Presentation on theme: "1 Week 5 2. Cauchy’s Integral Theorem (continued) Proof: Kreyszig, section 14.2 Theorem 1: Cauchy’s Integral Theorem (light version) ۞ A simple path on."— Presentation transcript:
1 Week 5 2. Cauchy’s Integral Theorem (continued) Proof: Kreyszig, section 14.2 Theorem 1: Cauchy’s Integral Theorem (light version) ۞ A simple path on a plane is such that does not intersect or touch itself. Let f(z) be analytic and its derivative f ' (z) be continuous in a simply connected domain D, then, for every simple contour C in D,
2 Proof: Kreyszig, Appendix 4 (non-examinable) Theorem 1a: Cauchy’s Integral Theorem (heavy version) Let f(z) be analytic in a simply connected domain D. Then, for any simple contours C in D, Comment: The difference between the light and heavy versions of Cauchy’s Theorem is that the former assumes f '(z) to be continuous. This assumption is, of course, correct (the derivative of an analytic function is continuous), but it still needs to be proved.
3 Example 1: the importance of D being simply connected Evaluate the integral where C is the unit circle, centred at the origin, traversed in the clockwise direction. Observe that no simply connected domain exists, where the integrand of this integral would be analytic (because of the singularity at z = 0 ). Comment:
4 Example 2: Formulate an equivalent of Cauchy’s Theorem for multiply connected domains. This theorem is formulated and proven in Kreyszig, section 14.2, but don’t read it. Think instead in terms of topologically equivalent contours. Hint:
5 Proof: Kreyszig, Section 14.2 Theorem 2: Independence of path If f(z) is analytic in a simply connected domain D, then the integral of f along a path in D doesn’t depend on the path’s shape (only on its endpoints). Example 3: Use Theorem 2 to evaluate where P is the broken line with the vertices z = −1, i, +1 (in this order).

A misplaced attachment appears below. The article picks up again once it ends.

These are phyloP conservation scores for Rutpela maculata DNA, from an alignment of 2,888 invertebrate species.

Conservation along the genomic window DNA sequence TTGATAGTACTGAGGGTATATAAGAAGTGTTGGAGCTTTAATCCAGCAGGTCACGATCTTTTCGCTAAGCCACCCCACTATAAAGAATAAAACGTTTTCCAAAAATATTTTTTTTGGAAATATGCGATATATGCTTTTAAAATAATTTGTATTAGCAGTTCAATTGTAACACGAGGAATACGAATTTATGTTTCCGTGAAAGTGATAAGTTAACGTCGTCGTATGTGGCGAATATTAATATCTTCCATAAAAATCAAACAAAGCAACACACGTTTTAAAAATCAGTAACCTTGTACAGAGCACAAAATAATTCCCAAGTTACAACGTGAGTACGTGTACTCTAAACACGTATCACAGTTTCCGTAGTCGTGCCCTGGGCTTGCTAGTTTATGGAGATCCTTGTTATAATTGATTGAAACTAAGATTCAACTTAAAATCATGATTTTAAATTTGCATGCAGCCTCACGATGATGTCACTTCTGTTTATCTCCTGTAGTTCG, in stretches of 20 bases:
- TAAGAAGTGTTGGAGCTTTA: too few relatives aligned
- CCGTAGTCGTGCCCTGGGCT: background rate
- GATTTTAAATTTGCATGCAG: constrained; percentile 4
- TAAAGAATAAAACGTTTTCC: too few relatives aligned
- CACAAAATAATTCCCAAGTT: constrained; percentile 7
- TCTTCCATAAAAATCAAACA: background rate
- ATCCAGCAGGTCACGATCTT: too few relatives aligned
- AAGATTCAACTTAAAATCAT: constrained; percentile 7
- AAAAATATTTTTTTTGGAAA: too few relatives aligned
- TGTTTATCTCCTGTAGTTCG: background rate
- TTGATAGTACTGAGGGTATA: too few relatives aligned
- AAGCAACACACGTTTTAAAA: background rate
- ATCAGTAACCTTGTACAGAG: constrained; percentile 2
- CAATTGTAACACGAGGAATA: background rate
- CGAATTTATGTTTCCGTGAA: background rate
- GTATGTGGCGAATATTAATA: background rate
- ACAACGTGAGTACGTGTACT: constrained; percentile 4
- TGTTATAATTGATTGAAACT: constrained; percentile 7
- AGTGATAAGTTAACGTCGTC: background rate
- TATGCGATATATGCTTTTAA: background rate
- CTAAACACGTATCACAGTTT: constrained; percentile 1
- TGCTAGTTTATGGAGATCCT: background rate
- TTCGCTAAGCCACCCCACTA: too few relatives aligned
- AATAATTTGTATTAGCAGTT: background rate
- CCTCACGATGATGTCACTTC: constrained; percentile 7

6 Comment: Principle of deformation of path The path of an integral of a function f(z) can be deformed as long as: (a) all of it, at all times, remains in the region where f is analytic, and (b) the endpoints (if any, i.e. if it’s not a contour) are not moved. In application to contours, the principle of deformation of path is trivial (all contour integrals of analytic functions are zero anyway).
7 Proof: Kreyszig, Section 14.3 Theorem 3: Cauchy’s Integral Formula Let f(z) be analytic in a simply connected domain D, z 0 be a point in D, and C be a contour in D, such that C is traversed in the counter-clockwise direction and encloses z 0. Then (1)
8 Proof: Kreyszig, Section 14.4 (non-examinable) Theorem 4: derivatives of an analytic function If f(z) is analytic in a domain D, it has derivatives of all orders in D. These derivatives are given by and, in general, (2) (3) (4)
9 Proof: Kreyszig, Section 14.4 Comment: Formulae (2)–(4) can be obtained by formally differentiating Cauchy’s formula (1) for f(z 0 ) with respect to z 0. Theorem 5: Liouville’s Theorem If f(z) is an entire function, and | f | is bounded, then f = const. ۞ An entire functions is a function that is analytic for all z. Example 4: The functions z n ( n is an integer), exp z, sin z, and cos z are entire.
10 Proof: Kreyszig, Section 14.1 Theorem 6: Existence of indefinite integral If f(z) is analytic in a simply connected domain D, it has an indefinite integral, i.e. a function F(z) exists, such that F ' = f and, for any path P beginning from z 1 and finishing at z 2, Obviously, F(z) is analytic in D.
11 Example 5 (Example 3 revisited): Use Theorem 6 to evaluate where P is the broken line with the vertices z = −1, i, +1 (in this order).